Ceramic relics donated to the National Museum of China by a Zhongshan company. [Photo by Zhou Zhenjie]
A donation ceremony of the ceramic relics from the Taixing, a sunken merchant ship from the Qing Dynasty, and the 19th Century China Maritime Silk Road Seminar were held on August 13 at the National Museum of China. Over 190 pieces of precious porcelain, which sunk into the deep sea with Taixing 197 years ago and then wandered far from China, now have been collected by the National Museum of China, donated by Zhongshan company Panlu Group.
Taixing was a Chinese merchant ship that sank in the waters near Indonesia during the period of Emperor Daoguang in the Qing Dynasty. The ship mainly carried folk kiln porcelain from the middle and late Qing Dynasty as well as a small amount of purple clay pottery, stoneware, metalware and others.
The sunken ship was salvaged by foreign business teams in the 1990s, with the salvaged cultural relics auctioned and sold in the international market. In 2018, Panlu Group purchased back a total of 120,000 pieces of these ceramic relics from overseas .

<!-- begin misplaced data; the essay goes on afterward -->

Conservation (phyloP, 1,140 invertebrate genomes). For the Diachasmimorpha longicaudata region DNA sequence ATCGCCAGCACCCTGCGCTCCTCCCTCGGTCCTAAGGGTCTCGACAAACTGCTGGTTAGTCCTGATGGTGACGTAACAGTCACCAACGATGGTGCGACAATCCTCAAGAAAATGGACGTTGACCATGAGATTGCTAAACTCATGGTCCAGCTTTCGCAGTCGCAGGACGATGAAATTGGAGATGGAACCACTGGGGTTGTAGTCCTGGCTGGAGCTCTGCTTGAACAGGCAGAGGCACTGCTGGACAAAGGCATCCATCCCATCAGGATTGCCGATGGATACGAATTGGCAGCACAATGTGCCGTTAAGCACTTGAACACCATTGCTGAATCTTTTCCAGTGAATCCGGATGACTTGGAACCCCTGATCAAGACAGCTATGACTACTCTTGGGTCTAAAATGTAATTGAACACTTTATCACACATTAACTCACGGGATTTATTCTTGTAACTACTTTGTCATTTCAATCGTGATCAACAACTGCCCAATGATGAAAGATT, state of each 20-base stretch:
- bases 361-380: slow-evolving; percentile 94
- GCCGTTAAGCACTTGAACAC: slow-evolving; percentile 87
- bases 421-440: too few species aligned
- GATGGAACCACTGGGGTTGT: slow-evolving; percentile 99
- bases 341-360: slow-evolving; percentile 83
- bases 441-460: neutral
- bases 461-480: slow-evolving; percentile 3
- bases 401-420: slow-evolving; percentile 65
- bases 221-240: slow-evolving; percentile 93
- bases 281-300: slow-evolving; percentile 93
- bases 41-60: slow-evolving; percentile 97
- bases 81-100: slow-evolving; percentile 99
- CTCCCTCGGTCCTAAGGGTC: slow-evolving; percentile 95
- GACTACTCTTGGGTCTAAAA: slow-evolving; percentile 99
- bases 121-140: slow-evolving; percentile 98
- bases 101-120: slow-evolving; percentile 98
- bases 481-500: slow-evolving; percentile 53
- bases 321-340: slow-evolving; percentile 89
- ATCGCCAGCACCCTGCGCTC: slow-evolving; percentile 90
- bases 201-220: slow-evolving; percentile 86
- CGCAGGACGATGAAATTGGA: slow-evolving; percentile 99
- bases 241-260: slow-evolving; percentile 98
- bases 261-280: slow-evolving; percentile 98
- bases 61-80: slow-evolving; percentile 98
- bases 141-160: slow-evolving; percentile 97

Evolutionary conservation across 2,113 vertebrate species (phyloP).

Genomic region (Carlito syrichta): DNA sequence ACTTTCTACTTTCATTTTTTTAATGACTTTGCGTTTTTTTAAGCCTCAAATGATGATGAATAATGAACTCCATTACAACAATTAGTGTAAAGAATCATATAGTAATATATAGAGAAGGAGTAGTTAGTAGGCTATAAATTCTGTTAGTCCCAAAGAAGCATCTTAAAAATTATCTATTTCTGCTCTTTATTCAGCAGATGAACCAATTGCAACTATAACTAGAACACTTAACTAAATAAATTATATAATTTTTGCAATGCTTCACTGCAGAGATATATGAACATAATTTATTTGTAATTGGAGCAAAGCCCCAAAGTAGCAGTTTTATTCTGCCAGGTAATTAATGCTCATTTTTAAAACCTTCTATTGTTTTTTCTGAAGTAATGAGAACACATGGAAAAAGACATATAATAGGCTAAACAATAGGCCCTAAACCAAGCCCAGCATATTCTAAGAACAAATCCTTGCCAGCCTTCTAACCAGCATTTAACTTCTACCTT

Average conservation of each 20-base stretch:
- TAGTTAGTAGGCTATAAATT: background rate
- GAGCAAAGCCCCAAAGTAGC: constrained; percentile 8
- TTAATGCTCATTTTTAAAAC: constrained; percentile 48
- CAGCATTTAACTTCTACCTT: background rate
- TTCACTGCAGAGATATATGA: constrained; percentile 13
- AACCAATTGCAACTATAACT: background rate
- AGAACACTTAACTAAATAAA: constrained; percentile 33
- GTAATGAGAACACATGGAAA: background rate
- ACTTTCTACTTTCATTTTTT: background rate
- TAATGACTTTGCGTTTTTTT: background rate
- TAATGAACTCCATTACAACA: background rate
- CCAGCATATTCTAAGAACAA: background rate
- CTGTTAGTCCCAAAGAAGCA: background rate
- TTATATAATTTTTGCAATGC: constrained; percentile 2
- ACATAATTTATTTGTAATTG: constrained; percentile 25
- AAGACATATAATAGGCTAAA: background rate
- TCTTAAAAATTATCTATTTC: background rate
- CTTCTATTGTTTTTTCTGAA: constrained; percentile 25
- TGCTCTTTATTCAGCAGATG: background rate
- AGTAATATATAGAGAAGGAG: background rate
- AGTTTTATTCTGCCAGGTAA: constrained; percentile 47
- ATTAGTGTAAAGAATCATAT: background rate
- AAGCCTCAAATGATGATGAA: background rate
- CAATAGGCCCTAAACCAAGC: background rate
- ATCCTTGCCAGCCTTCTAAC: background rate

Zheng Changlai, head of Panlu Group, revealed in an interview that, "This time we donated these ceramic relics to the National Museum of China in the hope of carrying forward the spirit of contemporary Chinese entrepreneurship, helping lost Chinese cultural relics from overseas return home, and commemorating the national spirit of the Chinese ancestors who did not fear the hardships of the sea road as they also opened up the Maritime Silk Road with wisdom and tenacity."
Wang Chunfa, director of the National Museum of China, said that the collection of cultural relics from Taixing was of great historical value to the study on China's foreign maritime trade mode and Maritime Silk Road routes in the 19th century.